Take a look at our photo gallery to see what's growing!

View a 508-compliant PDF of this issue here: NICHD_Connection_2010_07.pdf

Dear NICHD Fellows,

Welcome to Committee Corner, our monthly opportunity to fill you in on committee resources and to ask for your help making NICHD a top place for fellows.

First, let me explain this feature of the newsletter: the Committee Corner column will update fellows on committee activities, appeal for your participation to continuously improve fellow resources and plan events at the NICHD, and inform you about anything—well—committee-ish. That being said, we still need a few more hands to accomplish all of the committee's goals—social events, a website, the newsletter, and so on. In fact, if there is something you think we should be doing for you, we'd appreciate your input at our meetings. If you are interested in taking part in the committee (very small time commitment for a very nice line on your resume/CV), please email me at, and I will invite you to the next meeting.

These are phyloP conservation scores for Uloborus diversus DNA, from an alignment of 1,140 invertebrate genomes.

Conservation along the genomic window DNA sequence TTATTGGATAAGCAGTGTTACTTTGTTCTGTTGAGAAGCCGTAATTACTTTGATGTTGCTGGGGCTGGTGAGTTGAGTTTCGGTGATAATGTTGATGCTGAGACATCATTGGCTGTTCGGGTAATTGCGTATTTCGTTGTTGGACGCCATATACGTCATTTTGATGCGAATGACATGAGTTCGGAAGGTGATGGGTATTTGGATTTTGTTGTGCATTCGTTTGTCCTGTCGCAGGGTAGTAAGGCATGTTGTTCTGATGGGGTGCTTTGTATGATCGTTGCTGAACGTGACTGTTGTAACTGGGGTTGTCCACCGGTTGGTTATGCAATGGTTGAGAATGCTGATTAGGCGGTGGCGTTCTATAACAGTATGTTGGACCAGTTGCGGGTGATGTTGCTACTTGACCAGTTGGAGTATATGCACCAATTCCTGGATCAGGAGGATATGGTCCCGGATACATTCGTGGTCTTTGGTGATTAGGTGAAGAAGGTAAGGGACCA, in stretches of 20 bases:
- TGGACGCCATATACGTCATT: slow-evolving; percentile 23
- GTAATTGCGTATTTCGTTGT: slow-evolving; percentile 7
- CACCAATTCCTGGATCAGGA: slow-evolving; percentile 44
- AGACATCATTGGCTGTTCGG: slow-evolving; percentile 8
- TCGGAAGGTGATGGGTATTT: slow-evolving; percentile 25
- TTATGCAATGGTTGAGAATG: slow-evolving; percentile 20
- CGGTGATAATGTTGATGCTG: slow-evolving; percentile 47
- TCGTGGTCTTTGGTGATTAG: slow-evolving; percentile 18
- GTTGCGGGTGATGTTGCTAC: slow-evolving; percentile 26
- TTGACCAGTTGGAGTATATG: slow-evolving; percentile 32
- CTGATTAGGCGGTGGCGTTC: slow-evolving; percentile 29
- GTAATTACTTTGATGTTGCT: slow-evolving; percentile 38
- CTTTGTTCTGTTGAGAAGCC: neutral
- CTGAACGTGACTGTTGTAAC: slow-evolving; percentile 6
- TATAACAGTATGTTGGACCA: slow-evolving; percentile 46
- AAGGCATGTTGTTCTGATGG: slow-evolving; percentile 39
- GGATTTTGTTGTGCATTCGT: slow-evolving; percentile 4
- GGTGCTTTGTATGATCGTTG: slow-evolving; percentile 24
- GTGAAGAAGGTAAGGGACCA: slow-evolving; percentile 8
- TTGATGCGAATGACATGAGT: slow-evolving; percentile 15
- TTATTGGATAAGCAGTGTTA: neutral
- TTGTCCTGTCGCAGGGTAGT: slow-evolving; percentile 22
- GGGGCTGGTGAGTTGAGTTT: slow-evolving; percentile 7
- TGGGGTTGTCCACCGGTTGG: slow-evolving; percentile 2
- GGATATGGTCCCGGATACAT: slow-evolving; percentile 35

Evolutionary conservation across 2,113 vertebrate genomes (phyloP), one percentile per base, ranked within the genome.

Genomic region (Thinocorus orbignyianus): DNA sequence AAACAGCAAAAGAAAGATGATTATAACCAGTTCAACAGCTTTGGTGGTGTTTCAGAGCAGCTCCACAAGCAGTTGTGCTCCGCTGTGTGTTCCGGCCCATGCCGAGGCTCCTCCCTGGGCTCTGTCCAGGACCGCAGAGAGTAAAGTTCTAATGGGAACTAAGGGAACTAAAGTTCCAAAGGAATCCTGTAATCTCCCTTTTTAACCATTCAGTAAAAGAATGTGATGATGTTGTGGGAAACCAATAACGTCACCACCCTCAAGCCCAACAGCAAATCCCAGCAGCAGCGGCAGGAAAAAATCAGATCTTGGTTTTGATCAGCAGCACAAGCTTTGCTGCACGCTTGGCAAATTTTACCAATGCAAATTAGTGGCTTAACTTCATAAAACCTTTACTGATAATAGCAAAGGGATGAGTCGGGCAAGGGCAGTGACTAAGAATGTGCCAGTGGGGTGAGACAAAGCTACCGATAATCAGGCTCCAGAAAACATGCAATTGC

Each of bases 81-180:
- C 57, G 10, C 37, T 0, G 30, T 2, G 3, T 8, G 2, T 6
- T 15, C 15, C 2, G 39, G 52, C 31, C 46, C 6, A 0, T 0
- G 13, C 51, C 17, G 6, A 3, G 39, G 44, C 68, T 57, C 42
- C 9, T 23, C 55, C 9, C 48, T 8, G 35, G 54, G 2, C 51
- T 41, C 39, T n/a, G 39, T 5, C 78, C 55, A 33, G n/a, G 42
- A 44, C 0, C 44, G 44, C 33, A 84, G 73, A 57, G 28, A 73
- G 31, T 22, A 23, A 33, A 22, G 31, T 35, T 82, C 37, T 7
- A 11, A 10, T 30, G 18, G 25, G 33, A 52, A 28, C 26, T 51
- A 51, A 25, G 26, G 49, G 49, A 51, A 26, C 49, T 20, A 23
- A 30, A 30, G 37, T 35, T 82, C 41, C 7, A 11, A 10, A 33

To the purpose of this month's corner then! We plan to initiate a resource database for NICHD. We would like to assemble a list of equipment around the institute to document the range of resources we have in each of our labs, which might be available for use by other groups. In times of thrifty budgets, it behooves us as fellows to help out in every way we can. So I urge each of you to discuss with your section, program, or branch chiefs the equipment and facilities that you have which could be used by others at NICHD.

Once you have identified your resources, please let me know via email with a name of the equipment, brand, model number, and any details that another potential user might need. Once I have enough information, I will establish a database that will be uploaded to our committee website in excel format. Eventually, fellows will be able to update it themselves! In the meantime, we will collect all information by email at

Best regards from me and the committee. See you at The Burger Joint, if not before!

Jason Riley